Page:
Civil society has been allocated some advisory role in the update peace plan. In addition to the 12-member negotiating team that comprises three women and a former deputy Taliban minister, a new “peace advisory board” of nine committees has been planned, which include a committee of "Civil Society and Cultural Committee". The role of that advisory board will be "to input into the negotiations as they happen", according to President Ghani's proposal. Previously civil society called for an inclusive peace process guaranteeing the "active involvement of representatives of civil society, political parties, victim groups, women and youth in policy-making and relevant executive bodies" responsible for the peace process.
On 4th December 2018, during a consultations between the UN and women's organisations in Afghanistan, as part of "The Global Open Days" events focused on women, peace, and security, the UN Secretary-General’s Special Representative for Afghanistan and head of the UN Assistance Mission in Afghanistan (UNAMA) called for women's meaningful participation in the Afghan peace process, stating:
“Women’s participation in peace discussions is necessary and vital to ending the conflict and ensuring long-lasting stability. Women must be ready to actively participate in and contribute to the peace process, and they must be represented in the negotiating team and consultative bodies on peace.”
During the meeting women's rights activists "stressed how failure to respect, protect and promote women’s human rights and the continued discrimination women face within their communities and families limit their ability to participate in resolving conflict in Afghanistan", as reported by the UN.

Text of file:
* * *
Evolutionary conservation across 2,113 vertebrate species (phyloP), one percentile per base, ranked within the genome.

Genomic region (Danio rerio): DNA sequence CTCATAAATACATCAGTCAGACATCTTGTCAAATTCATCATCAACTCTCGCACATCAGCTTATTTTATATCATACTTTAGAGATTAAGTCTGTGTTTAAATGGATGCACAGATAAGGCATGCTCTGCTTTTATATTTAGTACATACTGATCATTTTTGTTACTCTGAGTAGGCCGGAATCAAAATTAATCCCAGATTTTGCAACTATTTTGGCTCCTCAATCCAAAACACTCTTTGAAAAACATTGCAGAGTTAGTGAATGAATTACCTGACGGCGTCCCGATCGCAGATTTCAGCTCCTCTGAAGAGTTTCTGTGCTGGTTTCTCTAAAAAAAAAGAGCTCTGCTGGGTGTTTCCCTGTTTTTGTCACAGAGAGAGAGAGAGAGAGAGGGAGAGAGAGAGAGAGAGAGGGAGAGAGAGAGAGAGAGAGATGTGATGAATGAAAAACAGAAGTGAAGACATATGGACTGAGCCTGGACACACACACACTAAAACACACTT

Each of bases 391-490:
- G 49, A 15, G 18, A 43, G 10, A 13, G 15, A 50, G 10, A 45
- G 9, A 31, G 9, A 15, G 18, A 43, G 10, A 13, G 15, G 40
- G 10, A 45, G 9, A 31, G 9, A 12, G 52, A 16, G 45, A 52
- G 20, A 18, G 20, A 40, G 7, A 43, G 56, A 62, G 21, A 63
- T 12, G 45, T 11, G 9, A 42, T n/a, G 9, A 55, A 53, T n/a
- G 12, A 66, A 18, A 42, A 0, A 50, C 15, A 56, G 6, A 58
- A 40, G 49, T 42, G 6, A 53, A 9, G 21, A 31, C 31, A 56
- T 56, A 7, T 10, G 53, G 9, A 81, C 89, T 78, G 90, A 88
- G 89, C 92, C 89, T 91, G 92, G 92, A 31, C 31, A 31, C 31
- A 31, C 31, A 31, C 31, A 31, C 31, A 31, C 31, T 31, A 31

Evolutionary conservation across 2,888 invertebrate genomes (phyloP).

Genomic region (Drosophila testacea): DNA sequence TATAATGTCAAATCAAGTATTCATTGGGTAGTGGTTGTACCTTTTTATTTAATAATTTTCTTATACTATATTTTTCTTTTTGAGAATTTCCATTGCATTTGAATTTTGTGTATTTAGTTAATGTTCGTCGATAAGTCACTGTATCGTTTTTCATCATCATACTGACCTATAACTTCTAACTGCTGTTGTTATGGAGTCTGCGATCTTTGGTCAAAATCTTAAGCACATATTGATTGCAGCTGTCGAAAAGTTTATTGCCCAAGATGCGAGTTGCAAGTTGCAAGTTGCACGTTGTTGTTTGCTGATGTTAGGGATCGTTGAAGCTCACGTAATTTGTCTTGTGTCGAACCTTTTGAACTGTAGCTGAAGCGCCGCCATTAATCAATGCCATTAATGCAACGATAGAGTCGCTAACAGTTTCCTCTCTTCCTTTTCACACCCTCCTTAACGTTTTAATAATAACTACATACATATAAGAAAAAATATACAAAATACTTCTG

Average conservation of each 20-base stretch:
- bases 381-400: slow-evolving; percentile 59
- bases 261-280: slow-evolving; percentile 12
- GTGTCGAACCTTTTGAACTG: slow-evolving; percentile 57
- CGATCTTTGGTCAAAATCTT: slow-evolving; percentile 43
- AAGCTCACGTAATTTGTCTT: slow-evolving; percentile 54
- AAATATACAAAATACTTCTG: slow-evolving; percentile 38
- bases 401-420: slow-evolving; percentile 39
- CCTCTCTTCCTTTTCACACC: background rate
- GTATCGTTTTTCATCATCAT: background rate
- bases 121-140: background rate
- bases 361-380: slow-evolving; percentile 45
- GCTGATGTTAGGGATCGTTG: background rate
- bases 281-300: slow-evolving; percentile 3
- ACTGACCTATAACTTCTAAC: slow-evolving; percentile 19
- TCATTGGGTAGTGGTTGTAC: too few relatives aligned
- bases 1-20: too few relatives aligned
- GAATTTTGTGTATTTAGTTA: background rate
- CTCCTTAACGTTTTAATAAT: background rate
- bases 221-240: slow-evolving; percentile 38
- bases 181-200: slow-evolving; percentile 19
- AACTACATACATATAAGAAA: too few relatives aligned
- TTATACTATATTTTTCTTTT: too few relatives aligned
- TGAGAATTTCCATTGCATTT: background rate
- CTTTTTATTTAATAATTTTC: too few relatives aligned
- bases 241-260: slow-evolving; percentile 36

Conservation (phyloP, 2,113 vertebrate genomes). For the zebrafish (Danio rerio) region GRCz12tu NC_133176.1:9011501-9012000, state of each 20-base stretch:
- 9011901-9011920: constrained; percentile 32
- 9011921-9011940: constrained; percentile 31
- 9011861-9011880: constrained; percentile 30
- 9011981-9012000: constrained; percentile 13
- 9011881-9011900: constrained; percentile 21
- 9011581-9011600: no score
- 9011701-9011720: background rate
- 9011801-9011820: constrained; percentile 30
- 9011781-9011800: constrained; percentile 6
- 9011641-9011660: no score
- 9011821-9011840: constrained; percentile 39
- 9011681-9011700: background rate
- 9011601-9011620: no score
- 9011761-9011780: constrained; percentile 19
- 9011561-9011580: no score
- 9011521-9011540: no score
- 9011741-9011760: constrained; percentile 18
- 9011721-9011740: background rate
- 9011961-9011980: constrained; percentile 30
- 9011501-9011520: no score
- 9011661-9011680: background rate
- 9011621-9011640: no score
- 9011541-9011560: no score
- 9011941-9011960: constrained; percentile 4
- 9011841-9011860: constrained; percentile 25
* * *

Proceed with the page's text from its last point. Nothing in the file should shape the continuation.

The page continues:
Peaceful Assembly and Association
Extremist armed groups active in Afghanistan, such as the Islamic State of Iraq and the Levant (ISIL), continue to deliberately target members of the Shia-Hazara religious community while exercising their legitimate human right to freedom of peaceful assembly:
On 12th November 2018, at least six people have been killed and 20 others wounded after a suicide bomber targeted a Shia-Hazara protest in Kabul. Hundreds of members of the ethnic Shia-Hazara community had gathered in Kabul from the previous day to demand government step up actions to provide security and humanitarian aid in response to the ongoing Taliban assaults in three predominantly ethnic Hazara-populated districts of Ghazni province in South of Afghanistan. The Islamic State of Iraq and the Levant (ISIL, also known as Daesh), claimed responsibility for the attack on its website stating it targeted a gathering of Shiites, as reported by media sources. ISIL's statement indicates that the deliberate target of the attack were persons belonging to a specific ethnic and religious community.
As previously documented by the CIVICUS Monitor, at least 80 people were killed and more than 200 injured during a suicide bombing attack claimed by ISIL that targeted Hazara peaceful demonstration in Kabul on 23rd June 2016.
In a separate development, prior to the 12th November attack, there has been a reported attempt by the authorities to stop the protesters marching. The Kabul police chief told local media that the "demonstrators were violating the law as they had not informed police of their planned action ahead of time". However, protesters continued with their march.